Benjamin established a very strong bond of friendship with his fellow soldiers, who began referring to him as "Bud". On  February 20, 1943, he was promoted to Sergeant T/5 (Technician 5th class). After their long, hard training, the 101st Airborne Division was transferred to England in September 1943 for final training. Sometime prior to the D-Day jump, Bud was promoted to Sergeant T/4 and was assigned to the Intelligence Section (S-2, HQ Company 2 BT), but he remained very close to several of the men of Easy Company, who still speak of him with the respect due a missing friend.


When D-Day came, thousands of American paratroopers were dropped behind hostile lines into countless hard battles. Benjamin had his rendezvous with destiny on June 7, 1944. Here are the testimonies of some who were with him on that terrible day.


Charlie McCallister, HQ /2/506, describes in some detail the tragic death of Sgt. Stoney:

"I remember Sgt. Stoney very well and I was with him when he was killed in Normandy. First, let me say that I joined the 506th as a teenager. I had just turned 19 and Stoney was the "older man". He must have been 23 or 24!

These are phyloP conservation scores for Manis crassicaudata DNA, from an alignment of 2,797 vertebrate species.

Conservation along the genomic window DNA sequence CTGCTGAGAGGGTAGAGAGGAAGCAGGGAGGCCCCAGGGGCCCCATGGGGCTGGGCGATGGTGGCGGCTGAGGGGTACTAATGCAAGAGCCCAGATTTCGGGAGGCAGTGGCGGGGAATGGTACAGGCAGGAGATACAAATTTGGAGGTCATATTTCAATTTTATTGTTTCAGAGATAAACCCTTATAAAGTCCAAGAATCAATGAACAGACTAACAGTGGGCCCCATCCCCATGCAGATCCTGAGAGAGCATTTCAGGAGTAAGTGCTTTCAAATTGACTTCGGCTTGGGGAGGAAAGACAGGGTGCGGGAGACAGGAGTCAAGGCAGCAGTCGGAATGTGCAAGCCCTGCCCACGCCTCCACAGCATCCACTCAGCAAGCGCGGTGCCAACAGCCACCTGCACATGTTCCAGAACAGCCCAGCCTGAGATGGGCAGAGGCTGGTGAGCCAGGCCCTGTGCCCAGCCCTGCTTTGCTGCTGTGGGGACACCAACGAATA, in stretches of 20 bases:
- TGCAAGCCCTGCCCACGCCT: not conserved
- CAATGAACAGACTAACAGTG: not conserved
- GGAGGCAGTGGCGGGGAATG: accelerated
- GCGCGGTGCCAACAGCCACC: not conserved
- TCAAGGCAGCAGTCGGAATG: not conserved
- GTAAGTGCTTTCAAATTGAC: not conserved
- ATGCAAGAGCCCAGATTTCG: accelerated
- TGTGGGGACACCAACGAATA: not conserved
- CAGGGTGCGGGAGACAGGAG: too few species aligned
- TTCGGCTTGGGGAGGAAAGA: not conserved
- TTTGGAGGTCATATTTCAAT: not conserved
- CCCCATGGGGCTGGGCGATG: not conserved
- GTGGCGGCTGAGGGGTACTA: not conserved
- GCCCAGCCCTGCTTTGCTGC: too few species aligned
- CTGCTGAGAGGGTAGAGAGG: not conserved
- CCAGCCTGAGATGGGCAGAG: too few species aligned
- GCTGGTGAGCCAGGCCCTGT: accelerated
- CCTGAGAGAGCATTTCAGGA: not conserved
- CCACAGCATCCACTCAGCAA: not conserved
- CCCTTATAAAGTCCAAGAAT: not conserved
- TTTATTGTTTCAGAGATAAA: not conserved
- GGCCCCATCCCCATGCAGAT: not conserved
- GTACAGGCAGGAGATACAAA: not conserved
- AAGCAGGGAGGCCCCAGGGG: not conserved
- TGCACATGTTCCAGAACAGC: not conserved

He was a physical specimen, and a handsome fellow. I believe he was part Indian. Anyway, I idolized him. He was an aggressive soldier, but he was soft-spoken and always kind to me. Stoney was killed at the small village of Vierville. This village is located on the road to Carentan. We were in a column of mostly 2/506 troopers, under the command of Colonel Bob Strayer. The column crossed the "T" of an intersection, where a German machine gun cut the column and the rear portion of the column could not join those up front. The machine gun was positioned very close to the intersection and could shoot anything that tried to cross. There was a stone fence that made a right angle to the corner from which the rear part of the column had approached the intersection. Stoney, myself and a couple of other troopers took cover behind the corner of this fence, while we tried to figure out what to do about the Kraut machine gun, which was holding everything up. I don't remember Stoney saying anything. He just tossed a grenade from the cover of the stone fence, in the direction of the machine gun, and then charged the gun with his Thompson blazing. It didn't work. The German Machine Gun, as we would say today, blew him away. We were up against the German 6th Parachute Regiment, which was very battle-wise and well disciplined".